Random Acts of Kindness
It's been a strange few years here on planet Earth. We've been isolated from one another and we've experienced a lot of division. But today is Random Acts of Kindness Day, and we thought it would be a good opportunity to reflect on the kindness of strangers, from all across the world. It's easy to think badly of others through the lens of social media, or because someone pushes in front of us to get on the bus first. But actually, kindness abounds in even the unlikeliest of places, if you're open to it!
If you can't recall your own story of being on the receiving end of a random act of kindness, today might be the perfect day to provide that story for someone else.
WARNING: Side effects from reading this blog include feelings of internal toastiness and flushes of a renewed faith in humanity.
Dan - Border Crossing? More like Border Welcoming!
After a long trip travelling through Central Asia and having to deal with lots of border crossings, with stern-faced, humourless, militarized guards rifling through your bags and looking at all the pictures on your cameras. I arrived at the border from Turkmenistan into Iran on a very hot day in the back-arse of nowhere border crossing, fully prepared for hours of formalities and interrogation. But how wrong I was! The guards were utterly delighted to see us, sat us down in a waiting room, apologised for the delay whilst they checked our paperwork and brought us tea and sweets, all the time apologising that it was all they had to offer. It was a simple act of kindness and hospitality that has forever endeared me to Iran.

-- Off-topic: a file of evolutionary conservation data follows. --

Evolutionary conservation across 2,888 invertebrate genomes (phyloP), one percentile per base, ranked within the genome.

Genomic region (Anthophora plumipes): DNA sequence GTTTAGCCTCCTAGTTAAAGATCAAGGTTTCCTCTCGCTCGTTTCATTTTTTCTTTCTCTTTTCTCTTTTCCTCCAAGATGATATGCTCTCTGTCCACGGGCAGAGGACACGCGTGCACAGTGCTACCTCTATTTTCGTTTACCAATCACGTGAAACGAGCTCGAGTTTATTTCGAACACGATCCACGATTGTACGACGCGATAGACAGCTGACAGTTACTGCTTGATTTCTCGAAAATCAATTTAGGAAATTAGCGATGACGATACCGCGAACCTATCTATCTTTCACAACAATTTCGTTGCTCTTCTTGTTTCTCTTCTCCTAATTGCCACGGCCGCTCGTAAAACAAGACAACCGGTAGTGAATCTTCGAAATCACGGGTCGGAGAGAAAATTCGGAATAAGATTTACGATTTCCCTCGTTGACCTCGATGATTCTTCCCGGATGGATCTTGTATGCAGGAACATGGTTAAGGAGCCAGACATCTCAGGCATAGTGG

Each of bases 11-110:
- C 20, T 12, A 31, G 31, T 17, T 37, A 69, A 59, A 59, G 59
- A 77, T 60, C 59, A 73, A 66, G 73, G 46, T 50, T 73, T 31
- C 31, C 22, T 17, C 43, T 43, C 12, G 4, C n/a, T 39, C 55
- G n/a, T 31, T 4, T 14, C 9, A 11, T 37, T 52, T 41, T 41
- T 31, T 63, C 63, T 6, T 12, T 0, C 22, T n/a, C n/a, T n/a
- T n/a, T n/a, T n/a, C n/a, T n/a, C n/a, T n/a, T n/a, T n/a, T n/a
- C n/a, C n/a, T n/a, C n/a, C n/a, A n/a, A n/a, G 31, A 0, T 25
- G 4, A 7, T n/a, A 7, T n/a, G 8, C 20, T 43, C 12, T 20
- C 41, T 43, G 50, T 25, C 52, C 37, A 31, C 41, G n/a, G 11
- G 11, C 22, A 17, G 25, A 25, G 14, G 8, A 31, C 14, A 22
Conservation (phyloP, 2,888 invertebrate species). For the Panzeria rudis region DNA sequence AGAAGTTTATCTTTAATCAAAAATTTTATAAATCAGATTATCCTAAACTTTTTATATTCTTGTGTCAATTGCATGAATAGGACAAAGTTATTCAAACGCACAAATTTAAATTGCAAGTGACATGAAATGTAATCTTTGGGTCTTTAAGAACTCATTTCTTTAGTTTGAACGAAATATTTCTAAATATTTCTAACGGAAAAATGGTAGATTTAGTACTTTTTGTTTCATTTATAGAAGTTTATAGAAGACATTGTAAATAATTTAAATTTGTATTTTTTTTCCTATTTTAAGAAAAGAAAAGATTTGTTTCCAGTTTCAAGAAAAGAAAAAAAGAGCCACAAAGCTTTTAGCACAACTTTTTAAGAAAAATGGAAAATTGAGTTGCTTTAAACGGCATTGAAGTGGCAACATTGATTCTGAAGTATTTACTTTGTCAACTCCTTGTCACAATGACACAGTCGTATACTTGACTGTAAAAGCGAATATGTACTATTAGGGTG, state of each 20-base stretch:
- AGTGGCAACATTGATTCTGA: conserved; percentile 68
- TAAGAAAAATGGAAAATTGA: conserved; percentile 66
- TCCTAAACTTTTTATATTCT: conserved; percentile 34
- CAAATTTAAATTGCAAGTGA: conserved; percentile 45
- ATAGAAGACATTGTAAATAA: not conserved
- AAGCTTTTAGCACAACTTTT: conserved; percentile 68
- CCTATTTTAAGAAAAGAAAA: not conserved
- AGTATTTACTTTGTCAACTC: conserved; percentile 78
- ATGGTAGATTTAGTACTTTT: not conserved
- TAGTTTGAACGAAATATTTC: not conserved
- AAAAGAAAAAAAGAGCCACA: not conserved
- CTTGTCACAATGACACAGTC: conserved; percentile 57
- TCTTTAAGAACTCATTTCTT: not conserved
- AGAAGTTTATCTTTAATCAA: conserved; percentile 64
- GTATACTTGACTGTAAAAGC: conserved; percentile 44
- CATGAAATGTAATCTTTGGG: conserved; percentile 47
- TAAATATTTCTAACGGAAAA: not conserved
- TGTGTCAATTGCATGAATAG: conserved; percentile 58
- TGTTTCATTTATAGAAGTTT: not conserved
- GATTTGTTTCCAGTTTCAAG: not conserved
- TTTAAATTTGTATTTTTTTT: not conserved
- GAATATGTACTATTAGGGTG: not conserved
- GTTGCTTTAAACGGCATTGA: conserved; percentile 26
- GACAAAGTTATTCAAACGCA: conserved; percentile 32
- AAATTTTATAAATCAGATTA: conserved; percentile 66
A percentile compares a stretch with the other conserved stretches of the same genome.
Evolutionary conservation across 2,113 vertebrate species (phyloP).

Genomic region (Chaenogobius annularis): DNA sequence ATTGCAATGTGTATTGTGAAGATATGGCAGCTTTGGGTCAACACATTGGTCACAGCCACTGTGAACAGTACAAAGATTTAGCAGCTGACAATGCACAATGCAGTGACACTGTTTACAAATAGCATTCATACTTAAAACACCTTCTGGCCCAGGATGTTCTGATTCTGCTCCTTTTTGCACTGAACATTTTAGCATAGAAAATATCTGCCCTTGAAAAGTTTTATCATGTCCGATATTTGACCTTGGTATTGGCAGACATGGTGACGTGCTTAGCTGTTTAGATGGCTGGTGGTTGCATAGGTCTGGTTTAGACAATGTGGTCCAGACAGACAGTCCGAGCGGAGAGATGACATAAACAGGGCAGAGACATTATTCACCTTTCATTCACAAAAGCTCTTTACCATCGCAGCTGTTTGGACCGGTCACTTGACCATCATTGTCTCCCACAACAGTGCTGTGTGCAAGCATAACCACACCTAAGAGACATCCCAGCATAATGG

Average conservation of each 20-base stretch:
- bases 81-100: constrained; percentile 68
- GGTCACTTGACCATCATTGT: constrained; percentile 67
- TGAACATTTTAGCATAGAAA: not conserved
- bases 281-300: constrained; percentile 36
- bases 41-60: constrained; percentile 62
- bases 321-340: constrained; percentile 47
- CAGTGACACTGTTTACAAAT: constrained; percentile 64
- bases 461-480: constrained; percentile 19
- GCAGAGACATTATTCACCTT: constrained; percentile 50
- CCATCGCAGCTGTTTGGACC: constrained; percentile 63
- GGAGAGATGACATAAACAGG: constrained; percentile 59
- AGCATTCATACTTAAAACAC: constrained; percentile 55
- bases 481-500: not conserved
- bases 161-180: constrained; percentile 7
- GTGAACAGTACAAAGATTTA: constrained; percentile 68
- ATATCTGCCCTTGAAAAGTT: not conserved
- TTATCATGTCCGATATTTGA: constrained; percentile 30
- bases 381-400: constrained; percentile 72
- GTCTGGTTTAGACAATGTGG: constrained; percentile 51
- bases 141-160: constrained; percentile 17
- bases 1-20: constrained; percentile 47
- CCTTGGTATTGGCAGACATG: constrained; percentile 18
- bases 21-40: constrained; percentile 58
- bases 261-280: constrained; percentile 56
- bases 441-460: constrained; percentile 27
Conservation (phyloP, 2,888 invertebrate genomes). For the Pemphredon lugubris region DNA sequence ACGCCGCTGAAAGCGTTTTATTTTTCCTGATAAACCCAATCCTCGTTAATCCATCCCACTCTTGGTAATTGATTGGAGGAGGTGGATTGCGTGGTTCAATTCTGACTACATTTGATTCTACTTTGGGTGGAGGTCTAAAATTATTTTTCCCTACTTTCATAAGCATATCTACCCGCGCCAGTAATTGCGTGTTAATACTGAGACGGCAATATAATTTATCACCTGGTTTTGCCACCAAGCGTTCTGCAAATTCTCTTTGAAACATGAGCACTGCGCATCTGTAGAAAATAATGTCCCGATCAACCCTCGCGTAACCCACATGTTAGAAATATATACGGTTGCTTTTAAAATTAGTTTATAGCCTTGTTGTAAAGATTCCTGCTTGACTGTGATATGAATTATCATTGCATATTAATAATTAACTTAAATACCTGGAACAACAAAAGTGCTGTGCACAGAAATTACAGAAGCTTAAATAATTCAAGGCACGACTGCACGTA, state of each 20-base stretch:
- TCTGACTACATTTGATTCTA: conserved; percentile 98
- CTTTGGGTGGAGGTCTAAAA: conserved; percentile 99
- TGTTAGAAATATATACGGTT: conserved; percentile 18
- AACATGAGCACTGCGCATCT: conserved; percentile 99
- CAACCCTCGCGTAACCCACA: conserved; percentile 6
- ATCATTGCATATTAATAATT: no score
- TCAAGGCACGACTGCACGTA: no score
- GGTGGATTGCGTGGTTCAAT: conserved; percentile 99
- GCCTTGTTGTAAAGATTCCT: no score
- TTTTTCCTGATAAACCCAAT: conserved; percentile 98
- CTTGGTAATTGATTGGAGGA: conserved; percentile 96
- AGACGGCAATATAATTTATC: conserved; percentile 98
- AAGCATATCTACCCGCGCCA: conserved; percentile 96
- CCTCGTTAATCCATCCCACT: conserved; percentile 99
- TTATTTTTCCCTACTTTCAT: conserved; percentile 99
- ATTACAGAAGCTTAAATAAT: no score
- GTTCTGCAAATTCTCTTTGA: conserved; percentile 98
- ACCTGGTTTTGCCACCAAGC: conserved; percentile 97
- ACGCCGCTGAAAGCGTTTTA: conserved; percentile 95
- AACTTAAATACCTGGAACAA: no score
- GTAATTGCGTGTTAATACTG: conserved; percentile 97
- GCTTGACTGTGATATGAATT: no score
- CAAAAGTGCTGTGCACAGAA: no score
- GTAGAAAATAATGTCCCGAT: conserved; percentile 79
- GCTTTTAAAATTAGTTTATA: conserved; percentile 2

Jonny - Acts Upon Acts of Kindness!
I have quite a few stories of strangers being incredibly generous while I was travelling.
While going to pay my bill at a roadside chaykhana – or café – in Pakistan, I found it had already been paid. And that has happened not once but twice.
While hitchhiking north up the Gold Coast from Sydney to Cairns, a woman leaving Newcastle heading south stopped and picked us up. She explained that unfortunately, she had to go to Sydney, but she'd drop us off at her flat which we were welcome to use as long as we liked. There was wine in the fridge and videos under the TV she informed us. Extraordinary.